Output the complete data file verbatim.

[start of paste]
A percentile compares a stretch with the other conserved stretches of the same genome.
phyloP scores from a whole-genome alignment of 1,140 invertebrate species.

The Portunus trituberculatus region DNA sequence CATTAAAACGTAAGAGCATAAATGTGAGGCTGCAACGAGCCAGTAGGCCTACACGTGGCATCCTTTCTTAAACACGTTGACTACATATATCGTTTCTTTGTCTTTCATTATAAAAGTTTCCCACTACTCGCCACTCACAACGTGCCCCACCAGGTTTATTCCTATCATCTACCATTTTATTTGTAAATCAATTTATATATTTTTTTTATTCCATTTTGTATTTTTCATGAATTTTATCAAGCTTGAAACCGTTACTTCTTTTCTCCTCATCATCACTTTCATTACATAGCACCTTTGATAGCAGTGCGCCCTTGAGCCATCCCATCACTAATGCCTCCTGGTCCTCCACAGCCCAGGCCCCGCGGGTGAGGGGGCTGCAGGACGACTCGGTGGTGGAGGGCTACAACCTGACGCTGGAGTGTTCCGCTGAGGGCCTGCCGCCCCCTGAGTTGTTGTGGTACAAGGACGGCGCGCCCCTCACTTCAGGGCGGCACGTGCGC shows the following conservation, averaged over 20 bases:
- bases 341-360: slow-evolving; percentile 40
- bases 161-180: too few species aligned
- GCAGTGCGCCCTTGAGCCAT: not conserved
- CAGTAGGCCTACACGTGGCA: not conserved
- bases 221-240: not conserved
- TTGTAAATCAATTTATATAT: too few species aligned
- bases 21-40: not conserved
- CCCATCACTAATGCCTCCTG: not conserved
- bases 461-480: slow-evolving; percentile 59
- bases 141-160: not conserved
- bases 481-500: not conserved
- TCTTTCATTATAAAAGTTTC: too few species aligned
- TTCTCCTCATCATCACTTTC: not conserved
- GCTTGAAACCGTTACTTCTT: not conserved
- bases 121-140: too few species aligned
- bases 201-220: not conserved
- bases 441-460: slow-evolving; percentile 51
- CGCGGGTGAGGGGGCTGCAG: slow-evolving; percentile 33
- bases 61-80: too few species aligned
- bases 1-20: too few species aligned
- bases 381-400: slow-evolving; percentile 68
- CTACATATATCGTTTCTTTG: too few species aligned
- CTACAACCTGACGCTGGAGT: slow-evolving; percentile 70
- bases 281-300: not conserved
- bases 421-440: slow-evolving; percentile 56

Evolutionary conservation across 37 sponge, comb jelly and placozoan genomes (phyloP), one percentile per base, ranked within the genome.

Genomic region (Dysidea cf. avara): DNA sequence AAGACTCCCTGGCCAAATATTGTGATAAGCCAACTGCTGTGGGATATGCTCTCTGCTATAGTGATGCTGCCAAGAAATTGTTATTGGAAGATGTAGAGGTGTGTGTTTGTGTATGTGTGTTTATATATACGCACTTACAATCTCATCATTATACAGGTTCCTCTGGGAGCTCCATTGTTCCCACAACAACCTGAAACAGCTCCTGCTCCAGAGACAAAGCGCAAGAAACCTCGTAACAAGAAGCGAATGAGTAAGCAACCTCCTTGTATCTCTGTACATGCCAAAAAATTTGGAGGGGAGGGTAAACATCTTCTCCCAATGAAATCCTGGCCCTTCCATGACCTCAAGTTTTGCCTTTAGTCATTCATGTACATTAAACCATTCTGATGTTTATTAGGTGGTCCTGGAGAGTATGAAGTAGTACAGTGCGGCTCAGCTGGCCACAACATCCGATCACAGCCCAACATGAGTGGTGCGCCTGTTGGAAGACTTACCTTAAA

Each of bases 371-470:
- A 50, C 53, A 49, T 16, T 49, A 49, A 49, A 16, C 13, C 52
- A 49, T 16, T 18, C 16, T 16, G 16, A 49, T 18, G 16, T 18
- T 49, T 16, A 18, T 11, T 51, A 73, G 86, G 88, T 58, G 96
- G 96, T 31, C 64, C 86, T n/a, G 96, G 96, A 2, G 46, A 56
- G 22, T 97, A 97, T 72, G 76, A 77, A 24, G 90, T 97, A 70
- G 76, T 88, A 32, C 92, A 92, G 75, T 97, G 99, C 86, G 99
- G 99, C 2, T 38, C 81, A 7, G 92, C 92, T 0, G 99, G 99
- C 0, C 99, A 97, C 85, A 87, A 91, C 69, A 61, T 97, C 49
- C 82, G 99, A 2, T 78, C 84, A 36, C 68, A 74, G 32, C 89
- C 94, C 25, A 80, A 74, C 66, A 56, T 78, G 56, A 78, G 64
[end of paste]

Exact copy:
A percentile compares a stretch with the other conserved stretches of the same genome.
phyloP scores from a whole-genome alignment of 1,140 invertebrate species.

The Portunus trituberculatus region DNA sequence CATTAAAACGTAAGAGCATAAATGTGAGGCTGCAACGAGCCAGTAGGCCTACACGTGGCATCCTTTCTTAAACACGTTGACTACATATATCGTTTCTTTGTCTTTCATTATAAAAGTTTCCCACTACTCGCCACTCACAACGTGCCCCACCAGGTTTATTCCTATCATCTACCATTTTATTTGTAAATCAATTTATATATTTTTTTTATTCCATTTTGTATTTTTCATGAATTTTATCAAGCTTGAAACCGTTACTTCTTTTCTCCTCATCATCACTTTCATTACATAGCACCTTTGATAGCAGTGCGCCCTTGAGCCATCCCATCACTAATGCCTCCTGGTCCTCCACAGCCCAGGCCCCGCGGGTGAGGGGGCTGCAGGACGACTCGGTGGTGGAGGGCTACAACCTGACGCTGGAGTGTTCCGCTGAGGGCCTGCCGCCCCCTGAGTTGTTGTGGTACAAGGACGGCGCGCCCCTCACTTCAGGGCGGCACGTGCGC shows the following conservation, averaged over 20 bases:
- bases 341-360: slow-evolving; percentile 40
- bases 161-180: too few species aligned
- GCAGTGCGCCCTTGAGCCAT: not conserved
- CAGTAGGCCTACACGTGGCA: not conserved
- bases 221-240: not conserved
- TTGTAAATCAATTTATATAT: too few species aligned
- bases 21-40: not conserved
- CCCATCACTAATGCCTCCTG: not conserved
- bases 461-480: slow-evolving; percentile 59
- bases 141-160: not conserved
- bases 481-500: not conserved
- TCTTTCATTATAAAAGTTTC: too few species aligned
- TTCTCCTCATCATCACTTTC: not conserved
- GCTTGAAACCGTTACTTCTT: not conserved
- bases 121-140: too few species aligned
- bases 201-220: not conserved
- bases 441-460: slow-evolving; percentile 51
- CGCGGGTGAGGGGGCTGCAG: slow-evolving; percentile 33
- bases 61-80: too few species aligned
- bases 1-20: too few species aligned
- bases 381-400: slow-evolving; percentile 68
- CTACATATATCGTTTCTTTG: too few species aligned
- CTACAACCTGACGCTGGAGT: slow-evolving; percentile 70
- bases 281-300: not conserved
- bases 421-440: slow-evolving; percentile 56

Evolutionary conservation across 37 sponge, comb jelly and placozoan genomes (phyloP), one percentile per base, ranked within the genome.

Genomic region (Dysidea cf. avara): DNA sequence AAGACTCCCTGGCCAAATATTGTGATAAGCCAACTGCTGTGGGATATGCTCTCTGCTATAGTGATGCTGCCAAGAAATTGTTATTGGAAGATGTAGAGGTGTGTGTTTGTGTATGTGTGTTTATATATACGCACTTACAATCTCATCATTATACAGGTTCCTCTGGGAGCTCCATTGTTCCCACAACAACCTGAAACAGCTCCTGCTCCAGAGACAAAGCGCAAGAAACCTCGTAACAAGAAGCGAATGAGTAAGCAACCTCCTTGTATCTCTGTACATGCCAAAAAATTTGGAGGGGAGGGTAAACATCTTCTCCCAATGAAATCCTGGCCCTTCCATGACCTCAAGTTTTGCCTTTAGTCATTCATGTACATTAAACCATTCTGATGTTTATTAGGTGGTCCTGGAGAGTATGAAGTAGTACAGTGCGGCTCAGCTGGCCACAACATCCGATCACAGCCCAACATGAGTGGTGCGCCTGTTGGAAGACTTACCTTAAA

Each of bases 371-470:
- A 50, C 53, A 49, T 16, T 49, A 49, A 49, A 16, C 13, C 52
- A 49, T 16, T 18, C 16, T 16, G 16, A 49, T 18, G 16, T 18
- T 49, T 16, A 18, T 11, T 51, A 73, G 86, G 88, T 58, G 96
- G 96, T 31, C 64, C 86, T n/a, G 96, G 96, A 2, G 46, A 56
- G 22, T 97, A 97, T 72, G 76, A 77, A 24, G 90, T 97, A 70
- G 76, T 88, A 32, C 92, A 92, G 75, T 97, G 99, C 86, G 99
- G 99, C 2, T 38, C 81, A 7, G 92, C 92, T 0, G 99, G 99
- C 0, C 99, A 97, C 85, A 87, A 91, C 69, A 61, T 97, C 49
- C 82, G 99, A 2, T 78, C 84, A 36, C 68, A 74, G 32, C 89
- C 94, C 25, A 80, A 74, C 66, A 56, T 78, G 56, A 78, G 64